Say one thing about the Mississippi meat plant scandal: In an era when it’s said that Democrats and Republicans just can’t get along, this affair has proven that a lot of bipartisan business still gets done at certain levels.

In Mississippi, the story of an economic development scheme gone badly wrong has been mostly a headache for Democrats. It has put a dark cloud over the head of former Gov. Ronnie Musgrove, in a year when he’s challenging U.S. Sen. Roger Wicker and hoping to catch the same fire which propelled Democrat Travis Childers to victory in a special congressional election earlier this year.

In Georgia, where the three businessmen who last week pleaded guilty to charges connected to the scandal reside, the story has more of a Republican tinge because of their connections back home. It isn’t clear that either party gets the rap for the fiasco, but it has left politicians and business people uneasy in both states.

There’s been no indication Musgrove is a target of federal prosecutors, although the three Georgia executives also have an incentive to cooperate with the feds, leaving the door open to possible future indictments – and certain speculation. Some in the state have questioned the timing of the plea deal, which gets the Facility Group execs off the hook on more serious charges.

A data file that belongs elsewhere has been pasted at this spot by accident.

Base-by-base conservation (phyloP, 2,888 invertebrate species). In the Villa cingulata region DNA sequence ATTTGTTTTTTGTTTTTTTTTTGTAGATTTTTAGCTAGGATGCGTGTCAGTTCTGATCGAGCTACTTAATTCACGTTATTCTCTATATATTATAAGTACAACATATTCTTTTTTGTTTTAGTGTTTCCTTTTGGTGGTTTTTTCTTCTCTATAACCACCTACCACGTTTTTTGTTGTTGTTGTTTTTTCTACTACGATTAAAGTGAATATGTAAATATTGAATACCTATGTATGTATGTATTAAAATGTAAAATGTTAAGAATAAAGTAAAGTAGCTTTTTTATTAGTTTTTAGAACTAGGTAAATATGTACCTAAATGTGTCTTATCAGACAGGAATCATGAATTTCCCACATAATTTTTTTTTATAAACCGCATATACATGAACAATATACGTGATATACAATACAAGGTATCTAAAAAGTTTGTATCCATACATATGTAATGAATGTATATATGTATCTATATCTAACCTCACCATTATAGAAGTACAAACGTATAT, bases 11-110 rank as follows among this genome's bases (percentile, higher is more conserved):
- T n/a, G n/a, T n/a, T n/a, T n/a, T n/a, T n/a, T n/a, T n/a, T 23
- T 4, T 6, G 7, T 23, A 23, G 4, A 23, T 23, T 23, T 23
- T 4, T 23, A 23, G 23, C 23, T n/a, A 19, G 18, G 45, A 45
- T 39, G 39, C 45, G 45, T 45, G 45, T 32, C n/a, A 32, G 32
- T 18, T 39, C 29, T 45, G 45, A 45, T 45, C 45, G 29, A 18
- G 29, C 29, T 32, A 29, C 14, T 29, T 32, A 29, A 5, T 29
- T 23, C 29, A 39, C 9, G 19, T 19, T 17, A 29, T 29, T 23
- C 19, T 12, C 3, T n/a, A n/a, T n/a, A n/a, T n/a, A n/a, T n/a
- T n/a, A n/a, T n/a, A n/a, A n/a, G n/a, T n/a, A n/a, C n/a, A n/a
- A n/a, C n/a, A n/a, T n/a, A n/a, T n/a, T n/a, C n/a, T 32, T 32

After Moultrie pleaded last week, Musgrove issued a statement point out there was no indication of “any quid pro quo” in Moultrie’s plea agreement, and that in any case he wasn’t responsible as governor for the contracts with the Facility Group.

State Republican Party Chairman-elect Brad White issued a press release condemning Musgrove for accepting Moultrie’s “tainted check.” Back home, however, the bulk of Moultrie’s checks over the years have been written to Republicans. Georgia State Rep. Earl Ehrhart, the Republican House Rules chairman, was a marketing executive at the Facility Group until shortly after the indictments, when he resigned from the company.

Southern Political Report